It has been interesting watching the right struggle with their concept of free speech recently. Over the past few years “free speech” had been a rallying cry for far-right trolls demanding sufficient latitude on online platforms to lie, bully and harass others. As such trolls navigate willingly and unwillingly to their own bespoke platforms, they discovered that they also needed rules and restrictions on how they interacted. I discussed some specifics in this post but I wanted to revise some things that I said then.
Meanwhile, in the arena of American professional sport, players are kneeling during the playing of their national anthem in a very dignified and respectful protest against killings by the police. Donald Trump (who strange as it may seem is President of the USA) has called for players protesting in this way to be fired. The right is piling on in support of Donald Trump despite this being clearly a case of the US government (in the form of its highest officer) attempting to stifle the speech of citizens. It is notable how rarely the right even mentions what these players are protesting and instead claiming they are protesting against “the flag” or the “national anthem” rather than “the state murdering citizens”. It as if circumstances have conspired to create the easiest ethical test for anybody claiming to support freedom (a short, non-violent, respectful protest against state-sanctioned killings) and the right consistently failing that test and siding with the suppression of freedom.
Meanwhile, Donald Trump’s Department of Justice is attempting to access identifying information from internet providers on subscribers to an anti-Donald Trump website – a move that should alarm everybody, indeed a move that should alarm everybody on the right if they stopped for a moment and considered that the POTUS won’t be a far-right Republican forever.
And for an extra topping of ironic-juxtaposition sauce, Jess Sessions is unhappy at the idea of people protesting him when he gives a lecture on free-speech: http://www.slate.com/blogs/the_slatest/2017/09/26/jeff_sessions_speech_condemned_by_georgetown_law_professors_who_kneeled.html
Ethicists and political scientist often struggle with making sense of the apparent contradictions on the far right or within fascism. In part, this is because there is a tendency both within logic and within ethical reasoning to assume a degree of universality within principles. When the alt-right et al says “free speech” it has only the appearance of an appeal to a general principle whereas the principle they are appealing to is more akin to this:
“I (the specific rightwing individual) or my kind (flexibility defined) should be able to say what we like, when we like without any restriction and without any criticism or protest or consequences as a result.”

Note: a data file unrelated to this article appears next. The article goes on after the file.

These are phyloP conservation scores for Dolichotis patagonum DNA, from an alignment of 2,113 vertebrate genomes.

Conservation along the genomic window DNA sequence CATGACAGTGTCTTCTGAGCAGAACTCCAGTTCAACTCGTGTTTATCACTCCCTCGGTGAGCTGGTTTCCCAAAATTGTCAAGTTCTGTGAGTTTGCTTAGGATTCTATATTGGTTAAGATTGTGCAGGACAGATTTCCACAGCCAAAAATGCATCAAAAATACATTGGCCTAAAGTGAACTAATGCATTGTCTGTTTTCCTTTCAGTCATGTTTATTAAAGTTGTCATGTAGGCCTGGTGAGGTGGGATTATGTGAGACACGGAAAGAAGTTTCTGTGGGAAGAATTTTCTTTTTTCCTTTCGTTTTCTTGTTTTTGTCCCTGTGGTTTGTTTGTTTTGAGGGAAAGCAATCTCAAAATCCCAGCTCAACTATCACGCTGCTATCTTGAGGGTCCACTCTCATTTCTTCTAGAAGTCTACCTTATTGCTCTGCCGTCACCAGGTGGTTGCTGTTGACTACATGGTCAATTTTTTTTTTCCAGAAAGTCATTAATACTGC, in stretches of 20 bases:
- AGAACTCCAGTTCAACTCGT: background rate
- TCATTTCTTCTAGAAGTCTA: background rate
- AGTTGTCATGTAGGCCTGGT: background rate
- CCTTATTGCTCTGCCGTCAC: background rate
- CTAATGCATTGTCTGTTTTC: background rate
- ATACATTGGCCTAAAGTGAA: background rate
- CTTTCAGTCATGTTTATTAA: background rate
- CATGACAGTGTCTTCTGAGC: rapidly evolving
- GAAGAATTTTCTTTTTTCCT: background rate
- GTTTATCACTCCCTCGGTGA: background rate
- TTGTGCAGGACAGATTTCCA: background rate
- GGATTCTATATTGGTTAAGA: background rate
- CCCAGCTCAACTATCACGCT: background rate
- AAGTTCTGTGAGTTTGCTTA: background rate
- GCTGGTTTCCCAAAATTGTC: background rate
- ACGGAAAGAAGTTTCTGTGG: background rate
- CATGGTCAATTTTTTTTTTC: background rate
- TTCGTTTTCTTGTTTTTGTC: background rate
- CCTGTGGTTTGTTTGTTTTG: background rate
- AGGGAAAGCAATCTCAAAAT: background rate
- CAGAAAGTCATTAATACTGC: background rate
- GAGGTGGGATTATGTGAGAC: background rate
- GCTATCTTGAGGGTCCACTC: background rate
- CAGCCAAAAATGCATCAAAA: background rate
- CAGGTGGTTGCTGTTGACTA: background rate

The “free-speech” they crave is not a universal for everybody but rather a specific lack of restriction on them which in turns implies restrictions on the speech of others. Understanding this resolves the apparent contradictions in somebody like Vox Day demanding the right to call innocent people ‘pedophiles’ on the internet while also demanding that social media platforms do their utmost to prevent others calling him a ‘pedophile’ for similar political motives. Or, take Andrew Torba the CEO of Gab praising Donald Trump’s call for protestors to be sacked while claiming his site is a champion of free speech. Torba has rationalised this publicly by saying that the protests are protected speech only “from the government” and not from “fans/biz owners” even though he doesn’t make this distinction when it comes to the “biz owners” of Twitter.
The logic knots come not from their underlying concept of free speech (see above) – which is nasty & evil but not logically inconsistent – but rather from their need to appear to be appealing to some kind of universal principle. Universal principles despite their abstract nature are more rhetorically appealing because they offer something to everybody. Torba, in particular, can’t sell a business on the principle of “free speech for specifically Andrew Torba,” as that offers his consumers nothing. Vox Day is more clear that his comment sections are only ‘free speech’ for his own in-crowd but still tries to claim that he is following some kind of less solipsistic principle because of his flawed cosplay as an intellectual.
Yet this flim-flam around “free speech” works for them. It draws in libertarians and some liberal defenders. It also appeals on a more intuitive level. Having to be careful about what you say is stressful – it taxes your working memory. Yet in any sane society, we all have to navigate how we talk to people around us just out of basic manners. Which takes us to the idea that marries the faux free-speech narrative, the alt-right, trump and trolls. The principle they want is not free speech but bullies speech – the principle of all bullies that they get to say what they want and everybody else doesn’t.